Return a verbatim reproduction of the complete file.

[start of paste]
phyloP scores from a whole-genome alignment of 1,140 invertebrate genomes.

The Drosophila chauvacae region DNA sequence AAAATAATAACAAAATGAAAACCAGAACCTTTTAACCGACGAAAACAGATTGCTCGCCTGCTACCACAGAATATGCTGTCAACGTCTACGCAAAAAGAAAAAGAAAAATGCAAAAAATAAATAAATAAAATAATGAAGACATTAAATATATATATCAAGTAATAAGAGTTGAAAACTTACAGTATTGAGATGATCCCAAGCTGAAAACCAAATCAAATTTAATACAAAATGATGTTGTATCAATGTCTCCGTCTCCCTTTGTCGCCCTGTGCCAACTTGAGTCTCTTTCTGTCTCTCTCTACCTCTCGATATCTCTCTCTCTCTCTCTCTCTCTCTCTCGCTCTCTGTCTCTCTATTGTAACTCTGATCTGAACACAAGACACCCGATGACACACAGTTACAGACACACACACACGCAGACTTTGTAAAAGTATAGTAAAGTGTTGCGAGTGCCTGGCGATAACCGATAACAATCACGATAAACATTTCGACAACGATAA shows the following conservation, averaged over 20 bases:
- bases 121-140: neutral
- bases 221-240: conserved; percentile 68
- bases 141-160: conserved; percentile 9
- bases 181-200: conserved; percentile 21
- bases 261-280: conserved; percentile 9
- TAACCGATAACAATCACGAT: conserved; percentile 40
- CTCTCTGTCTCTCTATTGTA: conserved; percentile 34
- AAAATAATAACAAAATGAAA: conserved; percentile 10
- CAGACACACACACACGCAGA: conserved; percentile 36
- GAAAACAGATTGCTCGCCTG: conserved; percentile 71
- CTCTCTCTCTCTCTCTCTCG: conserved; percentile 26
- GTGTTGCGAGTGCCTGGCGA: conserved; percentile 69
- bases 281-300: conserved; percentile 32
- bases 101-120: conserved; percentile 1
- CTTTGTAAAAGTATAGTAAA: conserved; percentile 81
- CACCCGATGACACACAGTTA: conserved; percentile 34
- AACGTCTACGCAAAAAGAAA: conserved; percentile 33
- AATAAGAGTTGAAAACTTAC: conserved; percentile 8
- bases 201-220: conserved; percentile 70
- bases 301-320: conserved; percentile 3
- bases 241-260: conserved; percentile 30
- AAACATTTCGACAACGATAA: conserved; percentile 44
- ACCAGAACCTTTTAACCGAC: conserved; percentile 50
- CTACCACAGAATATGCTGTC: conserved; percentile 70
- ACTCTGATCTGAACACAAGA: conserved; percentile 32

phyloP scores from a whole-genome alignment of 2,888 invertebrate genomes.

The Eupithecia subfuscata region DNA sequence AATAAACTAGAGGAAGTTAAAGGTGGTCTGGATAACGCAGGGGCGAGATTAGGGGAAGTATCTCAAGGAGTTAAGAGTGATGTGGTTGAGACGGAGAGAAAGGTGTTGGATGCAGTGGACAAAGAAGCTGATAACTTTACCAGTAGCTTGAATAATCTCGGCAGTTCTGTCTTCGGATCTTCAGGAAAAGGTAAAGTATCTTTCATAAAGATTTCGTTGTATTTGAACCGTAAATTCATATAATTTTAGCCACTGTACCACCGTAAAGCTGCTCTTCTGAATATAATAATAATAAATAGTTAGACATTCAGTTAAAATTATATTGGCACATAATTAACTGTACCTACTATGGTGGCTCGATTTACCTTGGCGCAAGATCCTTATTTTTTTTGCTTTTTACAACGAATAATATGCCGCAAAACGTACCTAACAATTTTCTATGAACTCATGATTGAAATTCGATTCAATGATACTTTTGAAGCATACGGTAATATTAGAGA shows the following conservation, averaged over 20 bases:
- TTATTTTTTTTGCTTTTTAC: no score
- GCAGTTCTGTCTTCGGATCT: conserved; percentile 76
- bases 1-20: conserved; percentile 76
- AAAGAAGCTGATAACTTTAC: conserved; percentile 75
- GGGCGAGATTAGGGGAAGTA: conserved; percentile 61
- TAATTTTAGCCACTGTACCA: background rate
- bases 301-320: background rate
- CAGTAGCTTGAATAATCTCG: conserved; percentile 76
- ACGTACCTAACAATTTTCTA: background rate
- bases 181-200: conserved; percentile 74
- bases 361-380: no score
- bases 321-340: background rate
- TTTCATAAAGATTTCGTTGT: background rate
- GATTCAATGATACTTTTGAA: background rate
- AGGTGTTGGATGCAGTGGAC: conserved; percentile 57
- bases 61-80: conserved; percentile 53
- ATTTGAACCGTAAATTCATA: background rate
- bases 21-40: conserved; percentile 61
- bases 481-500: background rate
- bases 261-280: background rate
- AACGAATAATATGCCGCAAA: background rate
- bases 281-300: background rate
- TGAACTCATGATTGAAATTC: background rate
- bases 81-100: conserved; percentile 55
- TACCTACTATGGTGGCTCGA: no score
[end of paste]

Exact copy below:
phyloP scores from a whole-genome alignment of 1,140 invertebrate genomes.

The Drosophila chauvacae region DNA sequence AAAATAATAACAAAATGAAAACCAGAACCTTTTAACCGACGAAAACAGATTGCTCGCCTGCTACCACAGAATATGCTGTCAACGTCTACGCAAAAAGAAAAAGAAAAATGCAAAAAATAAATAAATAAAATAATGAAGACATTAAATATATATATCAAGTAATAAGAGTTGAAAACTTACAGTATTGAGATGATCCCAAGCTGAAAACCAAATCAAATTTAATACAAAATGATGTTGTATCAATGTCTCCGTCTCCCTTTGTCGCCCTGTGCCAACTTGAGTCTCTTTCTGTCTCTCTCTACCTCTCGATATCTCTCTCTCTCTCTCTCTCTCTCTCTCGCTCTCTGTCTCTCTATTGTAACTCTGATCTGAACACAAGACACCCGATGACACACAGTTACAGACACACACACACGCAGACTTTGTAAAAGTATAGTAAAGTGTTGCGAGTGCCTGGCGATAACCGATAACAATCACGATAAACATTTCGACAACGATAA shows the following conservation, averaged over 20 bases:
- bases 121-140: neutral
- bases 221-240: conserved; percentile 68
- bases 141-160: conserved; percentile 9
- bases 181-200: conserved; percentile 21
- bases 261-280: conserved; percentile 9
- TAACCGATAACAATCACGAT: conserved; percentile 40
- CTCTCTGTCTCTCTATTGTA: conserved; percentile 34
- AAAATAATAACAAAATGAAA: conserved; percentile 10
- CAGACACACACACACGCAGA: conserved; percentile 36
- GAAAACAGATTGCTCGCCTG: conserved; percentile 71
- CTCTCTCTCTCTCTCTCTCG: conserved; percentile 26
- GTGTTGCGAGTGCCTGGCGA: conserved; percentile 69
- bases 281-300: conserved; percentile 32
- bases 101-120: conserved; percentile 1
- CTTTGTAAAAGTATAGTAAA: conserved; percentile 81
- CACCCGATGACACACAGTTA: conserved; percentile 34
- AACGTCTACGCAAAAAGAAA: conserved; percentile 33
- AATAAGAGTTGAAAACTTAC: conserved; percentile 8
- bases 201-220: conserved; percentile 70
- bases 301-320: conserved; percentile 3
- bases 241-260: conserved; percentile 30
- AAACATTTCGACAACGATAA: conserved; percentile 44
- ACCAGAACCTTTTAACCGAC: conserved; percentile 50
- CTACCACAGAATATGCTGTC: conserved; percentile 70
- ACTCTGATCTGAACACAAGA: conserved; percentile 32

phyloP scores from a whole-genome alignment of 2,888 invertebrate genomes.

The Eupithecia subfuscata region DNA sequence AATAAACTAGAGGAAGTTAAAGGTGGTCTGGATAACGCAGGGGCGAGATTAGGGGAAGTATCTCAAGGAGTTAAGAGTGATGTGGTTGAGACGGAGAGAAAGGTGTTGGATGCAGTGGACAAAGAAGCTGATAACTTTACCAGTAGCTTGAATAATCTCGGCAGTTCTGTCTTCGGATCTTCAGGAAAAGGTAAAGTATCTTTCATAAAGATTTCGTTGTATTTGAACCGTAAATTCATATAATTTTAGCCACTGTACCACCGTAAAGCTGCTCTTCTGAATATAATAATAATAAATAGTTAGACATTCAGTTAAAATTATATTGGCACATAATTAACTGTACCTACTATGGTGGCTCGATTTACCTTGGCGCAAGATCCTTATTTTTTTTGCTTTTTACAACGAATAATATGCCGCAAAACGTACCTAACAATTTTCTATGAACTCATGATTGAAATTCGATTCAATGATACTTTTGAAGCATACGGTAATATTAGAGA shows the following conservation, averaged over 20 bases:
- TTATTTTTTTTGCTTTTTAC: no score
- GCAGTTCTGTCTTCGGATCT: conserved; percentile 76
- bases 1-20: conserved; percentile 76
- AAAGAAGCTGATAACTTTAC: conserved; percentile 75
- GGGCGAGATTAGGGGAAGTA: conserved; percentile 61
- TAATTTTAGCCACTGTACCA: background rate
- bases 301-320: background rate
- CAGTAGCTTGAATAATCTCG: conserved; percentile 76
- ACGTACCTAACAATTTTCTA: background rate
- bases 181-200: conserved; percentile 74
- bases 361-380: no score
- bases 321-340: background rate
- TTTCATAAAGATTTCGTTGT: background rate
- GATTCAATGATACTTTTGAA: background rate
- AGGTGTTGGATGCAGTGGAC: conserved; percentile 57
- bases 61-80: conserved; percentile 53
- ATTTGAACCGTAAATTCATA: background rate
- bases 21-40: conserved; percentile 61
- bases 481-500: background rate
- bases 261-280: background rate
- AACGAATAATATGCCGCAAA: background rate
- bases 281-300: background rate
- TGAACTCATGATTGAAATTC: background rate
- bases 81-100: conserved; percentile 55
- TACCTACTATGGTGGCTCGA: no score